But overriding all this is the body in the suitcase and the brick walls he keeps hitting during his investigation.

I initially read the third book in this series, In the Morning I’ll be Gone, and fell in love with Sean Duffy, for all his faults, and so have gone back and am reading the series from the beginning. Loving it. McKinty has me reading late into the night, nails digging into palms, gasping, and laughing. Yes, laughing. Mr. McKinty has quite the sense of humour. Add to this his descriptive prowess and his brilliant ability to create characters far more human than I thought possible, and you have a winning combination.

I guess it helps that McKinty grew up in Carrickfergus, the setting for this series, but the whole time I am reading, I am also hearing the story in a lilting Irish brogue. Such is the strength of his writing.

If you haven’t yet read any of this author’s books, I urge you to give him a try. Highly recommended.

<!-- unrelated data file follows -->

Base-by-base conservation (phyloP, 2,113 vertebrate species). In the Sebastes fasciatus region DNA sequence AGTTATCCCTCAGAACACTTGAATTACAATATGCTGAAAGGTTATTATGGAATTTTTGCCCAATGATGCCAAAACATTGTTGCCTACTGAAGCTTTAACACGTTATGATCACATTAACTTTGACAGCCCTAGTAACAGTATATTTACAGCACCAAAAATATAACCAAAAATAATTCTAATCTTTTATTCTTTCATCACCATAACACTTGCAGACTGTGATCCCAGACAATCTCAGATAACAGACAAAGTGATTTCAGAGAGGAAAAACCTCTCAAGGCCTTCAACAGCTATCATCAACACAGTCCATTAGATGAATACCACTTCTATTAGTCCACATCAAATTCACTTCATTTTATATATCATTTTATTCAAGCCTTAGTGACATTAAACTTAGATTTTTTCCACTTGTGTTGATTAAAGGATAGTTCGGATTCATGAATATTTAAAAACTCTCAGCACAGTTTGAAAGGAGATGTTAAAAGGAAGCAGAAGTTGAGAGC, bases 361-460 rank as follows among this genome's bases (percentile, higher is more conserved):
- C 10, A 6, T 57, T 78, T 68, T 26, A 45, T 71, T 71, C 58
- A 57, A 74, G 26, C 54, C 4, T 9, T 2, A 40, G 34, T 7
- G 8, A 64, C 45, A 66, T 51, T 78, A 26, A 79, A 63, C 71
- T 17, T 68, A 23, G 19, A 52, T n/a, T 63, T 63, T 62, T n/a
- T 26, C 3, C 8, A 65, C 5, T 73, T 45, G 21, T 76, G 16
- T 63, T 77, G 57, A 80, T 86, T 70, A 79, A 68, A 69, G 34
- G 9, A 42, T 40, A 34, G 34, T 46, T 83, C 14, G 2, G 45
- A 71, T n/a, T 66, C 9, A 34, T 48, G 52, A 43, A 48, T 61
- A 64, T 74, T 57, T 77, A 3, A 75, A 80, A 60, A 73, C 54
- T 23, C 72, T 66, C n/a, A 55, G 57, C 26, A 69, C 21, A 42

❤😯😳🤯.5

A few of my favourite lines from I Hear the Sirens in the Street by Adrian McKinty:

‘….that tea’s too wet. I’ll get some biscuits.’

‘Even when you were completely wrong about something, the journey into your wrongness was always fucking interesting.’

‘…the coffee itself tasted like it had been percolated through a tube previously used for stealing petrol from parked cars.’

THE AUTHOR: Adrian McKinty is an Irish novelist. He was born in Belfast, Northern Ireland, and grew up in Victoria Council Estate, Carrickfergus, County Antrim. He read law at the University of Warwick and politics and philosophy at the University of Oxford. He moved to the United States in the early 1990s, living first in Harlem, New York and from 2001 on, in Denver, Colorado, where he taught high school English and began writing fiction. He lives in Melbourne, Australia with his wife and two children.

DISCLOSURE: I borrowed my copy of I Hear the Sirens in the Street by Adrian McKinty, published by Serpent’s Tail, from Waitomo District Library. All opinions expressed in this review are entirely my own personal opinions.

For an explanation of my rating system please refer to my Goodreads.com profile page or the about page on sandysbookaday.wordpress.com